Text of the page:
Curating The Bryant

John Hill
27. June 2019
Photo courtesy of Standard Arts

David Chipperfield Architects' The Bryant is nearing completion across the street from Bryant Park in Midtown Manhattan. A corner apartment on the 24th floor of the condo tower is the temporary setting for art and furnishings laid out by Standard Arts. The curated interior is not your typical model unit.

Earlier today I stopped by The Bryant to meet Jia Jia from Standard Arts and check out the curated unit, which felt like an art gallery, if not for the island kitchen and bathroom with tub. Another reason I went was to see how the exterior design of Chipperfield's gridded, stone-faced building carries through to the interiors, which were also designed by the British architect. Below are some photos and impressions from my visit.

Like many Chipperfield buildings, The Bryant has an unrelenting grid that is enlivened by subtle yet rich architectural details. One detail evident from below is the modern Juliet balconies spread across the south facade. (Photo: John Hill/World-Architects)
The lobby walls are covered with Nero Portoro, a black marble from Italy. The marble frames an opening that residents pass through on their way to the elevators and their apartments upstairs. (Photo: John Hill/World-Architects)
With dark corridors in the lobby and on the apartment floors, entering the curated unit on the 24th floor is to move from a space of darkness to one of light. There I encounter artworks by G.T. Pellizzi and Anne Deleporte, while the herringbone wood floor leads to the corner living space. (Photo courtesy of Standard Arts)
The open-plan living space may echo other luxury apartments in NYC, but the colorful furnishings by Objects of Common Interest play off the minimal, gallery-like interiors by Chipperfield that are one of a kind. (Photo courtesy of Standard Arts)
The master bedroom is on the other side of the opening along the outside wall, where the stone grid from the exterior continues inside as terrazzo columns and flooring. (Photo: John Hill/World-Architects)
The handle for the full-height, sliding pocket door between the living room and bedroom resembles a miniature I-beam with a "J" profile. (Photo: John Hill/World-Architects)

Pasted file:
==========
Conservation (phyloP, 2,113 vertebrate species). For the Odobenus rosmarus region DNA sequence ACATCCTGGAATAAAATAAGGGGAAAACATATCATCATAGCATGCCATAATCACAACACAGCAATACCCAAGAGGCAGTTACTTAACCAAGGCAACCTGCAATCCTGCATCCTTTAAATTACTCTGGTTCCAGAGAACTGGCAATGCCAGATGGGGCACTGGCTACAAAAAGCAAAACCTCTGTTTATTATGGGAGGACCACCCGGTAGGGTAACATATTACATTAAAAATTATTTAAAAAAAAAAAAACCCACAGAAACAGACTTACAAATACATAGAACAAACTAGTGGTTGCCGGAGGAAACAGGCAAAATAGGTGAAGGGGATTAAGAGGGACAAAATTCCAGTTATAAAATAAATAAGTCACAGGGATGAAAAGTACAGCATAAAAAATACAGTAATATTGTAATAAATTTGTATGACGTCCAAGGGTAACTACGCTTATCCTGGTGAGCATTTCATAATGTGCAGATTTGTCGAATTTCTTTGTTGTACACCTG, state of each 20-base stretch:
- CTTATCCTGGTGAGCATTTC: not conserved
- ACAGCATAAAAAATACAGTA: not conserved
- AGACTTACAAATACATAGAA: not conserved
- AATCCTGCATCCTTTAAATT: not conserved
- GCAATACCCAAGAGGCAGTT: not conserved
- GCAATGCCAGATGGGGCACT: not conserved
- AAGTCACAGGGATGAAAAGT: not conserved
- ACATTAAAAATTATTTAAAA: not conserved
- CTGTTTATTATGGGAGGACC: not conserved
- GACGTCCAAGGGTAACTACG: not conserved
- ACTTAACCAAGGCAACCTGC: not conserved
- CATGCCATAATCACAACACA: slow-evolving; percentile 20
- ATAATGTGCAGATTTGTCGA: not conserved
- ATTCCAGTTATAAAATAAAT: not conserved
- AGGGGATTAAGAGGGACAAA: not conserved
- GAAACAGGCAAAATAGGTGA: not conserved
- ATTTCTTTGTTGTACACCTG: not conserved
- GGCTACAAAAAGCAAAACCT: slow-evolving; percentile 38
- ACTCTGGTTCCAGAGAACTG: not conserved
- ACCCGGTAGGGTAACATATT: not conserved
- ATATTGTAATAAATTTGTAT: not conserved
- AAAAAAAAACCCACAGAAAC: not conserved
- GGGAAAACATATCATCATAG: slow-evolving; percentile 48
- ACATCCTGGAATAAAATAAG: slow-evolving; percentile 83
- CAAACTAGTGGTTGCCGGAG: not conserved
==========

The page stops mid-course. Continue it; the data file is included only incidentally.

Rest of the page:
Free of a traditional bedroom furnishings, the master bedroom is yet another setting for art, in this case by G.T. Pellizzi, Anne Deleporte, Ana Lucia Cano, and Gustavo Prado. (Photo: John Hill/World-Architects)
Though smaller than some of his installations, the mirrored piece by Gustavo Prado reflects the art and architecture in intriguing ways. (Photo: John Hill/World-Architects)
The curved bench by Objects of Common Interests "turns the corner" at this far end of the apartment and enables people to either sit and talk to each other or look out the window. (Photo: John Hill/World-Architects)
The terrazzo and glass exterior wall, here seen looking back toward the living space, is unlike any other apartment building in NYC. (Photo: John Hill/World-Architects)
The comfortable cushion, also designed by Objects of Common Interest, looks at home in this corner overlooking Bryant Park. (Photo courtesy of Standard Arts)
More furnishings by Objects of Common Interest lead to the second bedroom at the other end of the apartment. (Photo: John Hill/World-Architects)
Here, in the second bedroom, is a painting by G.T. Pellizzi, more "furniture" by Objects of Common Interest, and a "Reflection" piece by Sei Smith. (Photo: John Hill/World-Architects)
Smith's piece casts an almost nuclear green glow across the plaster and terrazzo in this corner of the apartment. No lighting is involved; it's simply a painted green surface facing the wall, casting reflected light across the wall surfaces. Like the gallery-like model unit, things are not what they seem. (Photo: John Hill/World-Architects)

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